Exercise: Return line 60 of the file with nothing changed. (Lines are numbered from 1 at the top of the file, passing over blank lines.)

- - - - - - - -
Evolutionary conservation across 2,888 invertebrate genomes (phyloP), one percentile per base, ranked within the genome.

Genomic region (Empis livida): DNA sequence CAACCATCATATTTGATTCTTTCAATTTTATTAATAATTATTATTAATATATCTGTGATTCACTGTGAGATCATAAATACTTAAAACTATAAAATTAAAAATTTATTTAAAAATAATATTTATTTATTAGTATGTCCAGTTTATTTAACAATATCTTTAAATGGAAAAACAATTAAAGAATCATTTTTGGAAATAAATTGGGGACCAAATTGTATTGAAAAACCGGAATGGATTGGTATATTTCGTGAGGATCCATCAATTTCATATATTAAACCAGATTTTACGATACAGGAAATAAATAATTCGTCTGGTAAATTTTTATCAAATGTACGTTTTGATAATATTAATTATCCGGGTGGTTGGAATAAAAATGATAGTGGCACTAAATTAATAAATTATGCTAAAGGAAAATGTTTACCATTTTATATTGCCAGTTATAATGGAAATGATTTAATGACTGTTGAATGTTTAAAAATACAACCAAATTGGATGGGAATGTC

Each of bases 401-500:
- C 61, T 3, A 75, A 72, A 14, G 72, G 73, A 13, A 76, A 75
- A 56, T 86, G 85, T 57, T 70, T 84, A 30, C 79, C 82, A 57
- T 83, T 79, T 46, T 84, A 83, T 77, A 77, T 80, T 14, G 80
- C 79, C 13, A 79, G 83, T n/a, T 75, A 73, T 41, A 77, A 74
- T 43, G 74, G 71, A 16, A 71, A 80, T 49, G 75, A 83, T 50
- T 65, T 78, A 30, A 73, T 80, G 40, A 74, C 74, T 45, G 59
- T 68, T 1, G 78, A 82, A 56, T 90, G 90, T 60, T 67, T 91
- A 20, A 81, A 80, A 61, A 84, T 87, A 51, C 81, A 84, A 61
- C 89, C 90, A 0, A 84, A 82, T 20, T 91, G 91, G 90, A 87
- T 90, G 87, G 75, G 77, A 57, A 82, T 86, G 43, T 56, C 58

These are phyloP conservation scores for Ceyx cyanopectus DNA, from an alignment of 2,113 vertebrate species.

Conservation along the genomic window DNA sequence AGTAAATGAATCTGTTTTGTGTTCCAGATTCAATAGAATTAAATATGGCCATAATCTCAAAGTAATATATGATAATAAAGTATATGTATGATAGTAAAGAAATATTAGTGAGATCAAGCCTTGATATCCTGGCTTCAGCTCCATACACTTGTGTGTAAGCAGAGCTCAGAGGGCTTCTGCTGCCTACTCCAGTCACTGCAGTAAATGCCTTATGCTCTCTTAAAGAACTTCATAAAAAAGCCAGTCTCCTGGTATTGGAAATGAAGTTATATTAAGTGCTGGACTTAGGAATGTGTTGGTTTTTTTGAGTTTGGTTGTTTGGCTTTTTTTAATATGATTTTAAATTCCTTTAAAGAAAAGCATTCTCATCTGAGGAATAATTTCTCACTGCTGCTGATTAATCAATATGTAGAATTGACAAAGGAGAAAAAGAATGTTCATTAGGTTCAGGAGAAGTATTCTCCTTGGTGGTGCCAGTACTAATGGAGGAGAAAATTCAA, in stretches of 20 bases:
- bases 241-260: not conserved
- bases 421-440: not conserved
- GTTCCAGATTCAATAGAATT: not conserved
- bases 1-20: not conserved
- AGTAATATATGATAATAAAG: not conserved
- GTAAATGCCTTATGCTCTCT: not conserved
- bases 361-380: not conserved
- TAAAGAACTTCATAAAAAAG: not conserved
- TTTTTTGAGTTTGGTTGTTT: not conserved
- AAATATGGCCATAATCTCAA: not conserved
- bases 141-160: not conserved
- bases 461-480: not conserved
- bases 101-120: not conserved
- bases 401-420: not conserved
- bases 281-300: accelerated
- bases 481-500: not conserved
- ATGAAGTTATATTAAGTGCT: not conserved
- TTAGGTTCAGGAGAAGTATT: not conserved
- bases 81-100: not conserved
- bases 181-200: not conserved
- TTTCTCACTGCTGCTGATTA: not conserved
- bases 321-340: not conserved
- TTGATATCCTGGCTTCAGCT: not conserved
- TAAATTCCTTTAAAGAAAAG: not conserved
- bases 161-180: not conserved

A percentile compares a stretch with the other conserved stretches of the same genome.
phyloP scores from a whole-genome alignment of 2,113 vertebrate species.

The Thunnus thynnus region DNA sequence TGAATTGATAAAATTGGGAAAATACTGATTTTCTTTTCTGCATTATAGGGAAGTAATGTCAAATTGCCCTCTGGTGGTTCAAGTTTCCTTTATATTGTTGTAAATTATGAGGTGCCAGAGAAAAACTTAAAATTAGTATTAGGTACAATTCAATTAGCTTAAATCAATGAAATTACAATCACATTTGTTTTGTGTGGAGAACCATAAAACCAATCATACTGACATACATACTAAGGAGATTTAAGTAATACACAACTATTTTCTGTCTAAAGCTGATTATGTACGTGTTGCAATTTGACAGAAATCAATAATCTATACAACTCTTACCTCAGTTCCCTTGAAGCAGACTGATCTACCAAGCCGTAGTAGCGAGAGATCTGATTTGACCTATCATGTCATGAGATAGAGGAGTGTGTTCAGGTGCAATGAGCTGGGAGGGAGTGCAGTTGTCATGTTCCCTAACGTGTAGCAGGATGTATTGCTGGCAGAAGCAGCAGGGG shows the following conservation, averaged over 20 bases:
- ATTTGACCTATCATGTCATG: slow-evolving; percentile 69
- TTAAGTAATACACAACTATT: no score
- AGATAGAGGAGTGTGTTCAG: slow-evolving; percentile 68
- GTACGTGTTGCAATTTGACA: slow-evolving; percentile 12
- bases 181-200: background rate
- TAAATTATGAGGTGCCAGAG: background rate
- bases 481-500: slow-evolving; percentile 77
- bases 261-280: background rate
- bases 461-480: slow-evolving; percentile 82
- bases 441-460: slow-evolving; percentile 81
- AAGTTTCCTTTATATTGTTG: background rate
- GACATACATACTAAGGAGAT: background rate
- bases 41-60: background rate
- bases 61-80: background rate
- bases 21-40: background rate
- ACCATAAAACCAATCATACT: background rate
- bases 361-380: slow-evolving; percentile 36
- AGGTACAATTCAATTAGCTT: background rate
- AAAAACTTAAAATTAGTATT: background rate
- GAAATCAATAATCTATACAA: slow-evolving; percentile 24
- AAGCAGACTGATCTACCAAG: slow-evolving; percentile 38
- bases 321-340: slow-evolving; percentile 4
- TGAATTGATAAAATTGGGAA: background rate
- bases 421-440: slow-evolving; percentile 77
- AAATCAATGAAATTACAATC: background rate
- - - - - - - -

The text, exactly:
- bases 361-380: slow-evolving; percentile 36